Edge of Eternity: Good Intentions Pave the Way to Bugland

Edge of Eternity is a flawed experience for PS5 users

I have spent far longer than I care to admit trying to figure out how to start talking about Edge of Eternity, and I think that’s maybe the best summarization with my experience with the game I can have. There is so much here to enjoy and experience, but so many things prohibit me from enjoying it fully. To add to the polarization, I remember reading reviews of the PC game before I dove into this PS5 port, and some of the things I remember people disliking are what I actually enjoyed most! So with no further ado, I will now dive into the mud and do my best to do the justice this game does truly deserve.

This game starts off with a prologue cutscene, as most games obviously do, and right from this cutscene, I am invested. An alien race makes contact with the already populated world that we’ll soon inhabit, and the early stages of the relationship go well. The alien civilization provides gifts to show a level of peacefulness, asking for food and the ability to mine in return. Things then turn south when the aliens ask to take powerful crystals native to the new planet. The indigenous people refuse, and war breaks out. I’m here to say that you can sign me up for any story about colonization, especially if it digs into it. The cutscene ends with the introduction of the Corrosion, a bioweapon used to decimate the native population. 

After the stage is set, you’re immediately tossed into the world of Daryon, the narrator and main character. He’s a soldier in the native army, stationed in an outpost with a few of his friends, including a girl who is clearly very enamored with him, constantly baiting him into and eventually succeeding with roping him into a date. We’re given only a few minutes with this squad, but I’m a sucker, and I’m already attached to this dynamic and the interpersonal relationships established. From there, we find out that Daryon’s mother is infected with the Corrosion, and while he’s processing this information, the outpost is attacked.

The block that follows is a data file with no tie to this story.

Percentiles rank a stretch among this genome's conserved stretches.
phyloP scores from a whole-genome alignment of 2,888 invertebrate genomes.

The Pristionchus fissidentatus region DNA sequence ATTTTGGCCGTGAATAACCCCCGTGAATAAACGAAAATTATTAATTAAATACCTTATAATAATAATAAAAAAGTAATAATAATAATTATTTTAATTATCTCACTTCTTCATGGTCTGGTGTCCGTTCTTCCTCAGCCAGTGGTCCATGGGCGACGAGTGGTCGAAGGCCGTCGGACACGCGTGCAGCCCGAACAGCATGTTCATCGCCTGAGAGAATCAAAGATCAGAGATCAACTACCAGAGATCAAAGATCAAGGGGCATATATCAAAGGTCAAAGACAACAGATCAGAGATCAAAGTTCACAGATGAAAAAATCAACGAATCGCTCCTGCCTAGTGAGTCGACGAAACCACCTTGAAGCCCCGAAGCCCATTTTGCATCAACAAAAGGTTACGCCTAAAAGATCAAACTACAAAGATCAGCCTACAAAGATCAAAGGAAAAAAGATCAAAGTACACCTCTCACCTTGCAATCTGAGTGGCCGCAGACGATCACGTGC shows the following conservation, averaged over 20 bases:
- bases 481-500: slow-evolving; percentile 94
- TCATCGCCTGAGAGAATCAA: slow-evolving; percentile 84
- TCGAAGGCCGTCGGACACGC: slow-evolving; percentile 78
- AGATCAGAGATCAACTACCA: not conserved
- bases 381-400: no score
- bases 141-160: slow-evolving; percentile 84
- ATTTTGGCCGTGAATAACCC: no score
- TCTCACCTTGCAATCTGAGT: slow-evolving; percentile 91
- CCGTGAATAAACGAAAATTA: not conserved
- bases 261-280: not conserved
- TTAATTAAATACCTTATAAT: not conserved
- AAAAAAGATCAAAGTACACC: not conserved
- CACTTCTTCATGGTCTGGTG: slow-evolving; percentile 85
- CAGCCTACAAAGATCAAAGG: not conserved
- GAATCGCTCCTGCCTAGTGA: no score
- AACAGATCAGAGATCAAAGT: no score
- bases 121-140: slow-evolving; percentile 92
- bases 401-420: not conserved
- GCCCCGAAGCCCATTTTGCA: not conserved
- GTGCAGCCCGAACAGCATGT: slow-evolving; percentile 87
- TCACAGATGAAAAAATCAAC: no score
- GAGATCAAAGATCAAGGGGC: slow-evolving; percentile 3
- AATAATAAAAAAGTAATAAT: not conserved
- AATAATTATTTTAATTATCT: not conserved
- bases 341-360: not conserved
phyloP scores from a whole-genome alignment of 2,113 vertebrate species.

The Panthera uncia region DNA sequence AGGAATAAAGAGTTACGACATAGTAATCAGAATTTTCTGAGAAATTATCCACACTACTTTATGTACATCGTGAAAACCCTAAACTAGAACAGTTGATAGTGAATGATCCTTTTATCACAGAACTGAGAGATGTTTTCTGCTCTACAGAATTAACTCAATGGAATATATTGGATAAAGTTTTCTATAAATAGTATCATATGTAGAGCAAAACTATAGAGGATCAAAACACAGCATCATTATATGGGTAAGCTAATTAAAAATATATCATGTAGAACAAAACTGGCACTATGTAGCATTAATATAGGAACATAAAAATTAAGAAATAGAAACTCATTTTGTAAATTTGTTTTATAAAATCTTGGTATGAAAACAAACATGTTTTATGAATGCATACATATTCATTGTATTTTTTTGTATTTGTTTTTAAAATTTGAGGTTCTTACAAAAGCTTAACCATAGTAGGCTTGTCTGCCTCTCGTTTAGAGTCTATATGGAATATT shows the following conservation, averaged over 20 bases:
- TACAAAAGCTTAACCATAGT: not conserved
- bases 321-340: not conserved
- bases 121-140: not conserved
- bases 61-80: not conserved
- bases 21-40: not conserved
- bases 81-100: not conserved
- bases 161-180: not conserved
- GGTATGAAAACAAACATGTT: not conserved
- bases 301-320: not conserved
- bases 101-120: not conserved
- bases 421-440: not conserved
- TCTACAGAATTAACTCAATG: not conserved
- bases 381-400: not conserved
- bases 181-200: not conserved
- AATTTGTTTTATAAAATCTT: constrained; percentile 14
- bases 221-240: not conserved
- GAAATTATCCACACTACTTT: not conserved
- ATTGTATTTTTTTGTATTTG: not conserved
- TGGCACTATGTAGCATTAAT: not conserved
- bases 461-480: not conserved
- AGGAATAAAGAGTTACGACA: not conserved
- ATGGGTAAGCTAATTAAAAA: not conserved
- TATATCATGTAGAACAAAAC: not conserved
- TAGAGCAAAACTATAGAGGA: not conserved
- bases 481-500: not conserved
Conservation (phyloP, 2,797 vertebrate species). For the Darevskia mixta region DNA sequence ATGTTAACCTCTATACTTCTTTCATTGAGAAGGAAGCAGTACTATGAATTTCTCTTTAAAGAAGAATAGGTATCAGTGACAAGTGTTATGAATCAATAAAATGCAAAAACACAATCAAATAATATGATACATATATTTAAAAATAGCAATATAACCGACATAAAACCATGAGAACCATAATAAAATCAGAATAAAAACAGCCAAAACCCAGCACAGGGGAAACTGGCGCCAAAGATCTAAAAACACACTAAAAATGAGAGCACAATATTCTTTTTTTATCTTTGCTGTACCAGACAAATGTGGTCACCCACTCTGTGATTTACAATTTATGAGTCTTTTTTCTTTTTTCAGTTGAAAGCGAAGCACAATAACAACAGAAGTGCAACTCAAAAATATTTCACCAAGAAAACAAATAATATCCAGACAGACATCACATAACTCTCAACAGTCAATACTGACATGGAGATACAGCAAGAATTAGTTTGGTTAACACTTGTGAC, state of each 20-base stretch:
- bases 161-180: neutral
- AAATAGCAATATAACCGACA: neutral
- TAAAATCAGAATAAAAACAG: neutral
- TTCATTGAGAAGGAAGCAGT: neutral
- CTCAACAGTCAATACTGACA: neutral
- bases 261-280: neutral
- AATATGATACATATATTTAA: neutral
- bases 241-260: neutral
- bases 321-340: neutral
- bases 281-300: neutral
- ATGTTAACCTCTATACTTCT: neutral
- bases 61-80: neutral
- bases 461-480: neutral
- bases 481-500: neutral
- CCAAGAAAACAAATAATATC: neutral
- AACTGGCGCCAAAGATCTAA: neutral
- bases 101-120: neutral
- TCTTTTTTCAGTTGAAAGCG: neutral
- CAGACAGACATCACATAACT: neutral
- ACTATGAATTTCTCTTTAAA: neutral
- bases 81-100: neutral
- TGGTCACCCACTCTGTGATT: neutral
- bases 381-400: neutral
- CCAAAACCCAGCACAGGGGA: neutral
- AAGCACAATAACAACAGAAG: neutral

The gameplay tutorial takes you through the next little bit in which every single character you just met is killed in one way or another, and the game truly starts with Daryon going back home to see his mother and sister, who said she has a way to cure the Corrosion. For me, this took a lot of wind out of the sails. A bit lame, I agree, to judge the plot coming out of the literal tutorial mission, but I see that as more of a kudos to the writing of that tutorial mission, and I think the character writing, in general, is a strong spot for this game. Daryon is a soldier who saw his friends and begrudgingly accepted lover all die within the span of an hour! He’s going to be a rather bitter man, and it’s nice to see that carried forward. I’m not totally sure why I’m surprised at having strong characterization grapple with the tragedies the character has witnessed, but I did quite enjoy the writing not shying away from Daryon’s trauma, resulting in him being abrupt and obtuse to people. From there, though, I do think the story falls off and never quite regains its footing. You spend the next large amount of game time going on an adventure with your sister to cure your mother’s illness, with the overarching colonial war being more of a backdrop. 

If nothing else, this game was made by people who love the genre but also want to see it move somewhere. It seems to be a reoccurring trend in my reviews that these games are love letters to the genres, but there are few things I love in any sort of entertainment media more than seeing the creators clearly wear their hearts on their sleeves when it comes to their creations. No matter the quality of the creation, I never want to take away from that. I say “move somewhere” because the combat is like nothing I’ve played before in a JRPG. It’s not entirely revolutionary, but it incorporates a bit of tactic into it, having grid-based combat and having the direction your characters face play a part as well (read: backstabs exist in this game). I know that this is not the first JRPG to have tactics combat, but this was the first time I’ve experienced this sort of implementation of it, and I quite enjoyed it.